Australians who download pirated TV shows, movies and music are actually more likely to spend money on media subscription services and legitimate downloads according to new research from Choice.
Despite what may be a counter-intuitive finding, the consumer group says it points towards the increasing demands of Australians for content on demand.
The Choice survey found that "the majority of Australians never download, stream or watch pirated TV shows and movies", but that 33 percent have 'illegally' downloaded or streamed content online.
However, almost half of pirates (49 percent) say they pay for content more than they pirate, while only 8 percent say they never pay at all.
The Choice research also indicates that pirates are big consumers of content more generally.
According to the findings, "People who pirate at least monthly are more likely to pay for content through an iTunes or Apple TV subscription...[and] pirates are also more likely to have a Quickflix account".
Almost a third of pirates (29 percent) pay for additional content through iTunes, compared to 16 percent of the general population. Pirates are also more than twice as likely to have a Quickflix account compared to the general population.
"This data shows that most Australians who pirate are even more willing to spend money on content than those who don't pirate," said Choice Director of Campaigns and Communications, Matt Levey. "Some people have suggested we're a nation of pirates but Choice has found we're a nation of couch potatoes who seek out content, online and off."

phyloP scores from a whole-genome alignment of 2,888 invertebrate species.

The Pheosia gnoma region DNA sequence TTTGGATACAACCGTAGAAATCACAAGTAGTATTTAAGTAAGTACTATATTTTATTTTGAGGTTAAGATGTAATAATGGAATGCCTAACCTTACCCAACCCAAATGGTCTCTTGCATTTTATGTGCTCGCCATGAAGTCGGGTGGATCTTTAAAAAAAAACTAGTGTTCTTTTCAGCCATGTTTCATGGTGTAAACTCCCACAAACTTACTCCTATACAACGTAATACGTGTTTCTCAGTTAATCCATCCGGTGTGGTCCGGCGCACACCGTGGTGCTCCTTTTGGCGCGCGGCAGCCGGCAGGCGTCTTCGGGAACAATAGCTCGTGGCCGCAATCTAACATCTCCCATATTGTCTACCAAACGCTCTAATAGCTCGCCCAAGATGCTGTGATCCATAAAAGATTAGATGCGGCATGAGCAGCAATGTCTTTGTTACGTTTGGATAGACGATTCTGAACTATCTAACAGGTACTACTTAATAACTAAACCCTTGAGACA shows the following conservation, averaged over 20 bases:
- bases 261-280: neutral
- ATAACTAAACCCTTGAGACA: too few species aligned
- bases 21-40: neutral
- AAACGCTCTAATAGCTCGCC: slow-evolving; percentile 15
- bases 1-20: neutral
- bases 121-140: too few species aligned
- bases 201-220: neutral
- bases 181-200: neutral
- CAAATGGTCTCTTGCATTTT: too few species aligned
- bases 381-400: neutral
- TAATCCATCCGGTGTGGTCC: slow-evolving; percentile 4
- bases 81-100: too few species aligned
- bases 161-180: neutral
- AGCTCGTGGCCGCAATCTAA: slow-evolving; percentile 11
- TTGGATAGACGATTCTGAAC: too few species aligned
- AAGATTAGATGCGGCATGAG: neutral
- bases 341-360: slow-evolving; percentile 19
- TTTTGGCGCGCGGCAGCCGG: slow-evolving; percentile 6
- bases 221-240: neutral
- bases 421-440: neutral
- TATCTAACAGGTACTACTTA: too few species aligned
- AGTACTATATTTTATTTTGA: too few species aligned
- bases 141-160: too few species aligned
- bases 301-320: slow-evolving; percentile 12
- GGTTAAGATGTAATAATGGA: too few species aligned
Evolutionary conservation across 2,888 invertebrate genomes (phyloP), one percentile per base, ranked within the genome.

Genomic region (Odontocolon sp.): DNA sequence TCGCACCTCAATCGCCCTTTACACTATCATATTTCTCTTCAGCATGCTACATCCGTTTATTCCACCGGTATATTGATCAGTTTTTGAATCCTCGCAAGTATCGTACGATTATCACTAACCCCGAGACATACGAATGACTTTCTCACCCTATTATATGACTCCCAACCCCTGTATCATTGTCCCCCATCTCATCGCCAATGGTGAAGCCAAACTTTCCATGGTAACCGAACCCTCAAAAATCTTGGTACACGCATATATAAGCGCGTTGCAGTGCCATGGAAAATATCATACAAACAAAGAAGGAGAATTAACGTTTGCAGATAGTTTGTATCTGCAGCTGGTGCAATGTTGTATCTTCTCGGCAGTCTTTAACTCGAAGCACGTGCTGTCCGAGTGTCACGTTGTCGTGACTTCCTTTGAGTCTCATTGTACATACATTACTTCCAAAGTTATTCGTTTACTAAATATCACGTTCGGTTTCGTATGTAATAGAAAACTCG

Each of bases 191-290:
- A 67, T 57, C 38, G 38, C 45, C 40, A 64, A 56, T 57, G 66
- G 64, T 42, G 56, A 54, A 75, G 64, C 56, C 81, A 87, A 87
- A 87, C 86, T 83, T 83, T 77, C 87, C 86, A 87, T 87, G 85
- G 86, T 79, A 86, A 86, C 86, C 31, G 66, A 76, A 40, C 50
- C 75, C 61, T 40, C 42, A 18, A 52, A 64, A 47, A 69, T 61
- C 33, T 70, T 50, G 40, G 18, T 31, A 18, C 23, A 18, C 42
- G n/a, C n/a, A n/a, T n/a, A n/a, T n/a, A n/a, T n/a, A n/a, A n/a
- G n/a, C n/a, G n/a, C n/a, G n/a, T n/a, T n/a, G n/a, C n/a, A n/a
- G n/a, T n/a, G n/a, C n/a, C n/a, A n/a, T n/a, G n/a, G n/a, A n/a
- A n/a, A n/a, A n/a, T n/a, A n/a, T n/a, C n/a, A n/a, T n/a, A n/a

Levey said the research also shows that "a substantial proportion of people are pirating because of the high cost of content in Australia" and because of delays in local release dates. Price and timeliness were cited as reasons for pirating by 50 percent and 41 percent of respondents respectively.
"The content industry says they've changed but we keep seeing ridiculous delays to get popular TV and movies to Australia," he said. "The internet has made it easier than ever to access content quickly, providers need to catch up.
"There is a strong perception among pirates that content in Australia is more expensive than overseas. Given pirates are already willing to pay for content from Australian providers, giving them an easier way to access cheaper, legitimate content from overseas would help reduce the rates of piracy."
While it says it "does not support or condone piracy", Choice has been pushing for a number of measures to reduce the problem in Australia, including making a submission to the Competition Policy Review recommending reducing prices and allowing consumers to legally circumvent geoblocks.